December 15, 2014 / Newsweek
Amy Maxmen
How indigenous crops can help bring food security to Ethiopia.
December 10, 2014 / Fast Company
Dan Grossman, Alex MacLean
A bird's-eye view of our post-apocalyptic landscape.
December 5, 2014 / Landscape Architecture Magazine
Dan Grossman, Alex MacLean
Environmentalists have had success slowing down, and maybe halting, the Keystone XL pipeline. But oil companies are making plans to ship tar sands oil from Alberta to the Gulf Coast no matter what.
June 30, 2014 / Yale Environment 360
He Guangwei
Three decades of rapid economic development in China have left a troubling legacy–widespread soil pollution that has contaminated food crops and jeopardized public health.
June 29, 2014 / The New Republic
Matthew Niederhauser
Day eight of Matthew Niederhauser's photo diary from the World Cup in Brazil.
June 27, 2014 / PBS NewsHour
Chris Berdik, Steve Sapienza, Hari Sreenivasan
Tonle Sap Lake is one of the most productive freshwater ecosystems in the world. But overfishing, climate change and plans to build a hydropower dams could threaten the delicate ecosystem.
June 25, 2014
Amelia Warshaw, Paul Salopek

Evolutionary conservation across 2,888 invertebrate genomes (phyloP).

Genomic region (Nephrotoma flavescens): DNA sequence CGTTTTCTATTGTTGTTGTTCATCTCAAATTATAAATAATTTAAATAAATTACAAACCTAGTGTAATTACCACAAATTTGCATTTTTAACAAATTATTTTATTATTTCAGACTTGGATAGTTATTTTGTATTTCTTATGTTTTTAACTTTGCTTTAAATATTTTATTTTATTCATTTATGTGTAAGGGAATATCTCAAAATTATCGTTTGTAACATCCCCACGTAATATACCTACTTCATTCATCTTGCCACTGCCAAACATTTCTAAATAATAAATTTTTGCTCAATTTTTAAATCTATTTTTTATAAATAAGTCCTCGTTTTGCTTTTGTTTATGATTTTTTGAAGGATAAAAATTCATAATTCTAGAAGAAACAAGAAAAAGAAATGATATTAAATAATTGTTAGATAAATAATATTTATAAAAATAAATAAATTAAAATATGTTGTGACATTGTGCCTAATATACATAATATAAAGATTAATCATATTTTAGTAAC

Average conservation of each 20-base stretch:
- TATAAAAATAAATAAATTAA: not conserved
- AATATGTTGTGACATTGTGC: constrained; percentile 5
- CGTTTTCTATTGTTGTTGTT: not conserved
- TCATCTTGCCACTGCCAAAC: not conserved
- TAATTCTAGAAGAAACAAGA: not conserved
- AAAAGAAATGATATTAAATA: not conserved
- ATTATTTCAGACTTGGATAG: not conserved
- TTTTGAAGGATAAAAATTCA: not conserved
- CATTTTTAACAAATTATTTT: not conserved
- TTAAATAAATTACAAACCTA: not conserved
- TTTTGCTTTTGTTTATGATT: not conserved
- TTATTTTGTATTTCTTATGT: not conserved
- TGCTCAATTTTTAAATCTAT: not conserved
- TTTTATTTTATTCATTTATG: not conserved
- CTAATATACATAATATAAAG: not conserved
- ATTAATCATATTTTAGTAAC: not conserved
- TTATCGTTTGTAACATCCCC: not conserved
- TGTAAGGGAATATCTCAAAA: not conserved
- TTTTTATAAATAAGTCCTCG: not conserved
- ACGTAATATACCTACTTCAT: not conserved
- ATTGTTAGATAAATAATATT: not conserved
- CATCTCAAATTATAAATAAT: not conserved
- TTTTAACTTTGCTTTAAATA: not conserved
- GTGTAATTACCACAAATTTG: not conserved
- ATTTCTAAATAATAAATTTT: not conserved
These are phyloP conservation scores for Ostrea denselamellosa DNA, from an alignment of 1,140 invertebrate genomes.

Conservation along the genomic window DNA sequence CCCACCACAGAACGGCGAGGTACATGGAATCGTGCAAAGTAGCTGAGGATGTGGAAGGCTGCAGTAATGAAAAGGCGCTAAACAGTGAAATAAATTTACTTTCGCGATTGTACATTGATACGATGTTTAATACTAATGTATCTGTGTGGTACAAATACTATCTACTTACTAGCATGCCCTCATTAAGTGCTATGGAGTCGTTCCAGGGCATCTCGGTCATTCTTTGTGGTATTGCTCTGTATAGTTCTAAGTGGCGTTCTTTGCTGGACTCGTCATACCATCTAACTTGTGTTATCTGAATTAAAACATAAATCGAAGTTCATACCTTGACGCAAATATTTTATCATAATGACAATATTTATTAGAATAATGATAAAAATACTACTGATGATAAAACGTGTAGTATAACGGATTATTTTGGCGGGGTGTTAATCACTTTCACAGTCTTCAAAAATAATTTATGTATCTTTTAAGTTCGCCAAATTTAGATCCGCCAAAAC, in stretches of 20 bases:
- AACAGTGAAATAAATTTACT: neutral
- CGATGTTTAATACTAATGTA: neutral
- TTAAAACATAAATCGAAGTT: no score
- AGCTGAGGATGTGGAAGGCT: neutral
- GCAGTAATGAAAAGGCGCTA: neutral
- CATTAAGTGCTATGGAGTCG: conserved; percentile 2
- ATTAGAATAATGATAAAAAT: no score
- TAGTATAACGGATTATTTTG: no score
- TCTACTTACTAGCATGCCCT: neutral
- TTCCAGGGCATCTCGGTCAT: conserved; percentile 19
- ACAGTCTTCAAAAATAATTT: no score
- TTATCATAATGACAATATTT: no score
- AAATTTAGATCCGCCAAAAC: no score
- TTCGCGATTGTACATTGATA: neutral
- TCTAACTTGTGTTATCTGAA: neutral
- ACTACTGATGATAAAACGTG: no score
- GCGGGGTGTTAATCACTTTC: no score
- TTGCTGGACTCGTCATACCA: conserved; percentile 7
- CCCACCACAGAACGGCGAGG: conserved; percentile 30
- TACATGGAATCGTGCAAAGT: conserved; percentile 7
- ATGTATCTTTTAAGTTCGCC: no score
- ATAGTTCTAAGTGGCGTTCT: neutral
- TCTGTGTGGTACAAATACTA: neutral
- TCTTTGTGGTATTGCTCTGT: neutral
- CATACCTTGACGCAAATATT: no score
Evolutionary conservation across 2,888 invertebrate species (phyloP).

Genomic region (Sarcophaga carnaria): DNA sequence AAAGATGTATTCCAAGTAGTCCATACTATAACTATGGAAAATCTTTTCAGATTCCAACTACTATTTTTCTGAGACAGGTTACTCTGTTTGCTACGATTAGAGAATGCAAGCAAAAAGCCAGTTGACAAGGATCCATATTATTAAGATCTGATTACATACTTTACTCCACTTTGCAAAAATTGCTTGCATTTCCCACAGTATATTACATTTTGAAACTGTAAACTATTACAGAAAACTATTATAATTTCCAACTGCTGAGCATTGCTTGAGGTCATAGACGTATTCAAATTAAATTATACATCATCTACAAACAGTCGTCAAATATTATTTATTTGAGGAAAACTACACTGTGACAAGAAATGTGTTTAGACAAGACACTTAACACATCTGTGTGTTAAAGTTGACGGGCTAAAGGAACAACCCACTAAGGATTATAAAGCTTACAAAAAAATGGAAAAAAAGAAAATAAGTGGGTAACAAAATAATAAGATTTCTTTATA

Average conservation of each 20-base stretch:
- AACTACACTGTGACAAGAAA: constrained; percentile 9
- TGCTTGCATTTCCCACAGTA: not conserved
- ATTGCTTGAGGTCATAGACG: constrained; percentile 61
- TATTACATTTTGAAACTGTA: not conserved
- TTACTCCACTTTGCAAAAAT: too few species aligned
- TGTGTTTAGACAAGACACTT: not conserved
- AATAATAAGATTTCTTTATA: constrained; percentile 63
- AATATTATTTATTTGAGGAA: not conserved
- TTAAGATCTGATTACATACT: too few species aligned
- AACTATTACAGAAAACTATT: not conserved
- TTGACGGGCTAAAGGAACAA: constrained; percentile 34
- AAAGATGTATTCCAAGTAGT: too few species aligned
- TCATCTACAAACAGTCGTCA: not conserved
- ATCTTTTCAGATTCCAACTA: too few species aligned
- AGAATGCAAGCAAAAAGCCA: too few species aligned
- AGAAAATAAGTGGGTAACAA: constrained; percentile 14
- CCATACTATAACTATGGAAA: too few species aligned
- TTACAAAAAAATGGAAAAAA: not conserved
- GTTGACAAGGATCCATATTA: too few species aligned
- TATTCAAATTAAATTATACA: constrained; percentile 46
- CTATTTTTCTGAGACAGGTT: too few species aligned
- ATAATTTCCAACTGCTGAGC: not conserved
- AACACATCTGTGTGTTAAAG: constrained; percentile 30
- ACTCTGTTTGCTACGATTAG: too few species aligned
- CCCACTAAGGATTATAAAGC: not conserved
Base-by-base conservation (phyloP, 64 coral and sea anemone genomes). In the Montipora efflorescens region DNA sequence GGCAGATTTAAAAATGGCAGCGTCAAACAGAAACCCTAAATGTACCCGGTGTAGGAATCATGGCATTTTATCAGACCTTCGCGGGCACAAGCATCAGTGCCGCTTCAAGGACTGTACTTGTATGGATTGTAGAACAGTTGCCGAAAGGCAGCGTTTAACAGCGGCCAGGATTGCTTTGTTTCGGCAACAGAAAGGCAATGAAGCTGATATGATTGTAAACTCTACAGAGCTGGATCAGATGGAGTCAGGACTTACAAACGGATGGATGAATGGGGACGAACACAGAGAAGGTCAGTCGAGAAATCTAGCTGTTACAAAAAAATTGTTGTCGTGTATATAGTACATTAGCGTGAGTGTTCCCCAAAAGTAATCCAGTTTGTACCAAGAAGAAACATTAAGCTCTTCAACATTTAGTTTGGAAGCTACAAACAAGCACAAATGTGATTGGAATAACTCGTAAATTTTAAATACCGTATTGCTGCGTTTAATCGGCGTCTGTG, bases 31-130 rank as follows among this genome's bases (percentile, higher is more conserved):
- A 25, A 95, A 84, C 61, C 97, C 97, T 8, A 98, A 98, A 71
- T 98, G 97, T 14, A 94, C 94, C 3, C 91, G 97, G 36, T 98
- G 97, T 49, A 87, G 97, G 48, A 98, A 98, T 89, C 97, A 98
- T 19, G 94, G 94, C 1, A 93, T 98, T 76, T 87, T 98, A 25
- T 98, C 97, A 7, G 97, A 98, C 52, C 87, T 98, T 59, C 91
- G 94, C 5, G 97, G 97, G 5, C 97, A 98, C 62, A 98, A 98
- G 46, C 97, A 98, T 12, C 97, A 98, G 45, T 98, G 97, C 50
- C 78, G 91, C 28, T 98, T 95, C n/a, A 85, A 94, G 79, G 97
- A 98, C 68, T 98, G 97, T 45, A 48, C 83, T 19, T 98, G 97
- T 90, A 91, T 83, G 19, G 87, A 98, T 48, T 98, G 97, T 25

During his passage through Saudi Arabi, Paul Salopek experiences first-hand the struggle Hejazis are having reconciling memories of their homeland with the realities of the new Middle East.
June 25, 2014
Michelle Goldberg
There’s a growing push in Europe to criminalize the buying but not the selling of sex. Advocates say such laws curb trafficking. Opponents say they hurt prostitutes. Who's right?
Karachi Circular Railway walkover. Image by Ivan Sigal. Nazimabad, Karachi, 2014.
June 18, 2014
Ivan Sigal
An investigation of Karachi's urban development, tracing a defunct public transport route to explore stories about the city’s growth, its urban present, its rural past and its possible futures.
June 16, 2014 / The New Republic
Matthew Niederhauser
Day two of Matthew Niederhauser's photo diary from the World Cup in Brazil.
June 11, 2014 / Virginia Quarterly Review
Chris Berdik, Steve Sapienza
Lake Tonle Sap, Cambodia’s “beating heart,” is threatened by the competing needs of a rapidly developing nation. Can a new kind of conservation save it?
June 6, 2014 / Roads & Kingdoms
Jenna Krajeski
These Kurdish villagers once fought Saddam Hussein. Now they are fighting Exxon Mobil.
Image by Geric Cruz. Philippines, 2014.
May 22, 2014
Ana P. Santos
When a Filipino woman leaves her home to work overseas as a nanny, she knows that it will be years before she sees her own children again.

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